Cosmopolitanism, State Sovereignty and International Law and Politics:
Jorge E. Núñez
Simply put, these pages fill a major gap in the legal, political, and international relations disciplines─a multidimensional view that acknowledges the pluralism of pluralisms in sovereignty and cosmopolitanism and consequently, their compatibility. The book begins with a top-down global and interdisciplinary study in order to draw general theoretical conclusions concerning how sovereignty and cosmopolitanism could (and should) interact and concludes with a bottom-up national and regional set of guidelines for crises analysis and potential resolutions that current remedies, procedures and organizations fail to provide.
The first part of the book outlines the concept of sovereignty and brings to light a common misconception: sovereignty is absolute and consequently exclusionary. On the contrary, sovereignty is limited and because of its limitations can accept pluralism. In turn, cosmopolitanism may have to do with individualism, universality and generality to start with and may be legal or moral; however, its claims do not affect how sovereignty operates. In order to uncover evidence about how sovereignty and cosmopolitanism operate together, the second part of the book refers not to pluralism but to the pluralism of pluralisms characteristic in both (whether or not explicitly recognized). The final section will use territorial disputes at large to illustrate how different claims and issues at stake embody their complexity.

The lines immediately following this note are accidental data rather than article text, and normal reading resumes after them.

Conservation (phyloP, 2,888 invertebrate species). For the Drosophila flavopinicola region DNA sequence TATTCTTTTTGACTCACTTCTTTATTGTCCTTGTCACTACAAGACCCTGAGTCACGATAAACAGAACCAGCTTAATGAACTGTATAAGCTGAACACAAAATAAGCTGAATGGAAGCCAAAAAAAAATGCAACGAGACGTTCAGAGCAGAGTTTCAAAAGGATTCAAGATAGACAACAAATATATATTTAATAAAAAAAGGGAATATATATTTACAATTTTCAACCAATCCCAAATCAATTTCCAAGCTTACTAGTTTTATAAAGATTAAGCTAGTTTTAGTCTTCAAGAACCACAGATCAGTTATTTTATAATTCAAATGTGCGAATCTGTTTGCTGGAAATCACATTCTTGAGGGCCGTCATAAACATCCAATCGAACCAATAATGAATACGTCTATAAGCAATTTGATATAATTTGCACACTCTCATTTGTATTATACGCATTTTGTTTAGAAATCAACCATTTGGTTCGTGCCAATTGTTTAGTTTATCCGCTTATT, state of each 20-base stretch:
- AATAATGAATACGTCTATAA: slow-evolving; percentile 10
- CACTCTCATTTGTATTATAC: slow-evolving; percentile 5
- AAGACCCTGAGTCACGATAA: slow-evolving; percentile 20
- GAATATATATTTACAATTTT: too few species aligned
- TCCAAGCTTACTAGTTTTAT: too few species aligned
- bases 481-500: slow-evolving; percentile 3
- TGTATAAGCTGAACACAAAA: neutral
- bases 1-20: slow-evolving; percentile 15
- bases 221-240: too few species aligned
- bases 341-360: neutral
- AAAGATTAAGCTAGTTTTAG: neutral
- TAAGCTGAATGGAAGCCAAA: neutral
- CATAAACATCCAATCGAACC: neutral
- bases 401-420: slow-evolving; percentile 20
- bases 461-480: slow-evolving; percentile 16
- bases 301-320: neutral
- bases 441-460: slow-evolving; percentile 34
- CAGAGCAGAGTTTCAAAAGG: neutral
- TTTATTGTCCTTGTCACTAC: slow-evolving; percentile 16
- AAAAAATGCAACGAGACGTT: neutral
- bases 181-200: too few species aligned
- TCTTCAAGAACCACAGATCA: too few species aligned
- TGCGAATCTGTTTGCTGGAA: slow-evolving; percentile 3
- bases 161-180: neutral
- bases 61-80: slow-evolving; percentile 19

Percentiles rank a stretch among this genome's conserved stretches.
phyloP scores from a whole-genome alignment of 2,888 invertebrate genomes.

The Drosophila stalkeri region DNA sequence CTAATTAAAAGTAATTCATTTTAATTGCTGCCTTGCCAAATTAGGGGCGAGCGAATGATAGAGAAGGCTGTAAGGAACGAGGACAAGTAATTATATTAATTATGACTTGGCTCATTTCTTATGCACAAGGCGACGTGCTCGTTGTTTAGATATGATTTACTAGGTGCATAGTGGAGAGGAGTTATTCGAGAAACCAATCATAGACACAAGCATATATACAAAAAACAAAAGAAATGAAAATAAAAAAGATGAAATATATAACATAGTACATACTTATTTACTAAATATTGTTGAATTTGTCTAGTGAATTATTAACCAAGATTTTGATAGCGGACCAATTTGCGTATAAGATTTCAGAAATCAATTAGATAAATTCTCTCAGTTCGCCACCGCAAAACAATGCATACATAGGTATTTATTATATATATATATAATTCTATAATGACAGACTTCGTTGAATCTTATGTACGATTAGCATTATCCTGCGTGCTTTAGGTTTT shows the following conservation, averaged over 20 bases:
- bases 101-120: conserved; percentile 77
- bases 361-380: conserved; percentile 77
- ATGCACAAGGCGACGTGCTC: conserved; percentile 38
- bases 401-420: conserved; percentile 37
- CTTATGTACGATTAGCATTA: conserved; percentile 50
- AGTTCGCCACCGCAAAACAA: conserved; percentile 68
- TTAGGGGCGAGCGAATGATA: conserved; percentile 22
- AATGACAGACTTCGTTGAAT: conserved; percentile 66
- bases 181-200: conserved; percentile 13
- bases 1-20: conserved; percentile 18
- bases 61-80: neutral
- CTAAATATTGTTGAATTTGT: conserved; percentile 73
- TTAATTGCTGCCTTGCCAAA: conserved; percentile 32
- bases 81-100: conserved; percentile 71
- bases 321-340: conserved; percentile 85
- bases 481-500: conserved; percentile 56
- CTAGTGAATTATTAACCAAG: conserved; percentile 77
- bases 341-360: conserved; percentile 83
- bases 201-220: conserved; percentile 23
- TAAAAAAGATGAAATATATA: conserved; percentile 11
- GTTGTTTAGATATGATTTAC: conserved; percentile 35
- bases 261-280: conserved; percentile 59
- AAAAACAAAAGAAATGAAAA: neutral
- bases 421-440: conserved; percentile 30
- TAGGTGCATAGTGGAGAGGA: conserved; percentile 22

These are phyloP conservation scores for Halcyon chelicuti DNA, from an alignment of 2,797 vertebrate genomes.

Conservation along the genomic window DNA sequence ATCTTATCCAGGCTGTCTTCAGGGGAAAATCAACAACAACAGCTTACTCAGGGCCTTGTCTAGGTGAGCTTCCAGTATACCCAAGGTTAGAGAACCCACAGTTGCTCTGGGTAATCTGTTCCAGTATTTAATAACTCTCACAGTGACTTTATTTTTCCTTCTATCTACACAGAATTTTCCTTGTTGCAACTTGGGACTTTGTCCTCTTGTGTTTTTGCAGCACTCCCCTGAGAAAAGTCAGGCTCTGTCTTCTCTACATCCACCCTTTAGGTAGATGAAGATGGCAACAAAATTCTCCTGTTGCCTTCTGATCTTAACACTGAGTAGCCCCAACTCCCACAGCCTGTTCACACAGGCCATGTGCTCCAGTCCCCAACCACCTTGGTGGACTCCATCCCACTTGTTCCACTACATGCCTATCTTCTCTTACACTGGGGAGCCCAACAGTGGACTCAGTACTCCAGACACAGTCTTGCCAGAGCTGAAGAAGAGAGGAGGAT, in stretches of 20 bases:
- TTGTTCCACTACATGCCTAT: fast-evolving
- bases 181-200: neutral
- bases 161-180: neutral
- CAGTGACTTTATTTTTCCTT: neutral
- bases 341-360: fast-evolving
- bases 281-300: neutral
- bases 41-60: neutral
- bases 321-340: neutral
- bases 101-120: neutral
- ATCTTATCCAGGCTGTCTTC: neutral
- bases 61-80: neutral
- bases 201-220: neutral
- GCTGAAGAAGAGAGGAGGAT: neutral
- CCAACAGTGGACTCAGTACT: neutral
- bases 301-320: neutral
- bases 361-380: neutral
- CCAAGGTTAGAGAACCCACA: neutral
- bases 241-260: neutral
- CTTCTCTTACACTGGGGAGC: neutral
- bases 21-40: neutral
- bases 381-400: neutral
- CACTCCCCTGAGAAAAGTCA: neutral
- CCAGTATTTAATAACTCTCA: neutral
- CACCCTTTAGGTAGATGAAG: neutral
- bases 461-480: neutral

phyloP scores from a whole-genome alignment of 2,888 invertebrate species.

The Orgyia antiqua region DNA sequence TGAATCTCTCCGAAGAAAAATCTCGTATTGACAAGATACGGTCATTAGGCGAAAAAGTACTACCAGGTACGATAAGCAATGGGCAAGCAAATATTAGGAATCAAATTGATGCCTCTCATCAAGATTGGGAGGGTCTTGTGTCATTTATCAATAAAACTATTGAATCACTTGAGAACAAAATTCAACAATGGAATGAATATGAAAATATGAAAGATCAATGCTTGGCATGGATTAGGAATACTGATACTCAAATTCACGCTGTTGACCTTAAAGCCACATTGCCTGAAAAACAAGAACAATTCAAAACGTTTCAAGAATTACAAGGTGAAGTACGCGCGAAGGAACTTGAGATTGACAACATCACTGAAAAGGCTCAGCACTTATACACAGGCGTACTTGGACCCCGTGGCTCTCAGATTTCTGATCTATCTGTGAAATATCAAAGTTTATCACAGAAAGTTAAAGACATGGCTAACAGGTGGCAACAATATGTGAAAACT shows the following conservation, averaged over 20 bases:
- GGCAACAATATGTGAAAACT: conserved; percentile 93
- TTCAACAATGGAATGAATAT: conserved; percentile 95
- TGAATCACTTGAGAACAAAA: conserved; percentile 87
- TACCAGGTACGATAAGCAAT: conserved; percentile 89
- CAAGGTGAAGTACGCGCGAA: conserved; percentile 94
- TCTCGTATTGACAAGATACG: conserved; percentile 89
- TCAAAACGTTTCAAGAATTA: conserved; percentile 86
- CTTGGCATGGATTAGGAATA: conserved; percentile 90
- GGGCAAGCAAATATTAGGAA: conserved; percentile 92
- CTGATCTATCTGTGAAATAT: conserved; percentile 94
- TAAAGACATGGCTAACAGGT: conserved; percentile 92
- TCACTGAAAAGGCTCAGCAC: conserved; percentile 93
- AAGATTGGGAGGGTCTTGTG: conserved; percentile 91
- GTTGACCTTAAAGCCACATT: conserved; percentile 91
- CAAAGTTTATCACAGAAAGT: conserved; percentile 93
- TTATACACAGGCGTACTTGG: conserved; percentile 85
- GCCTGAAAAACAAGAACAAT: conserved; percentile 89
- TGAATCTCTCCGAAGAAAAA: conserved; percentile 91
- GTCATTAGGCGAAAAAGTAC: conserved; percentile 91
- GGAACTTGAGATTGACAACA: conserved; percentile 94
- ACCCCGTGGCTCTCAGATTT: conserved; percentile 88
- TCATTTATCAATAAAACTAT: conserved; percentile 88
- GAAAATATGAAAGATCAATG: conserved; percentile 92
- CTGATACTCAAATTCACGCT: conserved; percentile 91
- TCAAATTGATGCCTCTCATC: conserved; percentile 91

The challenge in assessing and potentially solving territorial disputes (and any other global issue) is presenting the agents with a solution that acknowledges their individualities without disregarding those of their counterparts. Consequently, any conflict resolution procedure and remedy will fail to solve these disputes unless both sovereignty and cosmopolitanism operate together, acknowledging the pluralism of pluralisms present in these differences. In a similar vein, if current understandings of sovereignty and cosmopolitanism continue, they will only perpetuate a status quo and therefore, legal and political uncertainty in efficiently tackling territorial disputes and any other global issue will persist.
In short, chapters 1-3 are more explanatory in nature and review and criticize current understandings of sovereignty and cosmopolitanism in law, political science and international relations. Chapters 4-6 introduce and develop the author’s multidimensional view by presenting the different pluralities that can shape and characterize phenomena. Finally, chapters 7 and 8 apply a multidimensional analysis to sovereignty and cosmopolitanism in the context of territorial disputes as an example of crises and integrate recommendations on how to gain an extensive understanding of the two.
 For the author’s view about territorial disputes see Jorge E. Núñez, Territorial Disputes and State Sovereignty: International Law and Politics (London and New York: Routledge, Taylor and Francis Group, 2020), in particular chapter 4. For an extensive analysis of the concept of territorial disputes, its implications and relevant bibliography, see chapter 7.
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BOOK PREVIEW: “Cosmopolitanism, State Sovereignty and International Law and Politics: A Theory” [General Structure: PART ONE].
Friday 10th March 2023
Dr Jorge Emilio Núñez
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